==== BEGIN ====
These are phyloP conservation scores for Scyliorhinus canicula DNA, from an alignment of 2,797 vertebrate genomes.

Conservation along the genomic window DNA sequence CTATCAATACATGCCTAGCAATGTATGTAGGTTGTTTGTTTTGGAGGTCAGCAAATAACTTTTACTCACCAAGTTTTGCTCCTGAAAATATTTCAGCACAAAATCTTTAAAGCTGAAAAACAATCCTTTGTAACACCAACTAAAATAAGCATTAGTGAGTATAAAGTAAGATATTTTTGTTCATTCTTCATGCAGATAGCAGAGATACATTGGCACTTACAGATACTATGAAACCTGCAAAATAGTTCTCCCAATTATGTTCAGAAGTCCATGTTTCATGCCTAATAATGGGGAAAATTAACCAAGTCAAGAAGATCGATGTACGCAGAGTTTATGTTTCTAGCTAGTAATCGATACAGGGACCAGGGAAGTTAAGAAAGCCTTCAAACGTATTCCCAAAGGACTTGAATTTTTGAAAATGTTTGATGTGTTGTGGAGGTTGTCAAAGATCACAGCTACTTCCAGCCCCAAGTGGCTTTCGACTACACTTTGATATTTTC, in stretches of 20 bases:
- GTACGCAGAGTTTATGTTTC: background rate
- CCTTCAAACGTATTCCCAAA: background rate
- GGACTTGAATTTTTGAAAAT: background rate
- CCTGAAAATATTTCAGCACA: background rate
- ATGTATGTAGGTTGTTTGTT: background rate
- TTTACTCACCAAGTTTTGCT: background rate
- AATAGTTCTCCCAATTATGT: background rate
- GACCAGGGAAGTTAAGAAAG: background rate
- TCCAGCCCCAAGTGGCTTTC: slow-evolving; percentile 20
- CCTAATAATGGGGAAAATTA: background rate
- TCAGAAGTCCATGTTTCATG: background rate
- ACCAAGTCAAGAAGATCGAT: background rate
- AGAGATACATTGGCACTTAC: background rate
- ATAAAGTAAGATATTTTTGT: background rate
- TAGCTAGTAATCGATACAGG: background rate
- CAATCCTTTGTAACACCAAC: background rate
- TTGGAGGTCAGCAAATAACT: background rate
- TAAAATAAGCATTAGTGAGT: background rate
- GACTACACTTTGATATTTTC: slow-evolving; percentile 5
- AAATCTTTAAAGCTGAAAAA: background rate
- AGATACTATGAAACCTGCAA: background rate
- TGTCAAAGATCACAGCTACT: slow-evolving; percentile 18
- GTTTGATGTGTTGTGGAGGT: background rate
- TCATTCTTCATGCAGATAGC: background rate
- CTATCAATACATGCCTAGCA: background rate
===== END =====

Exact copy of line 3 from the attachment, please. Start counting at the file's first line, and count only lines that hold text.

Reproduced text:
- GTACGCAGAGTTTATGTTTC: background rate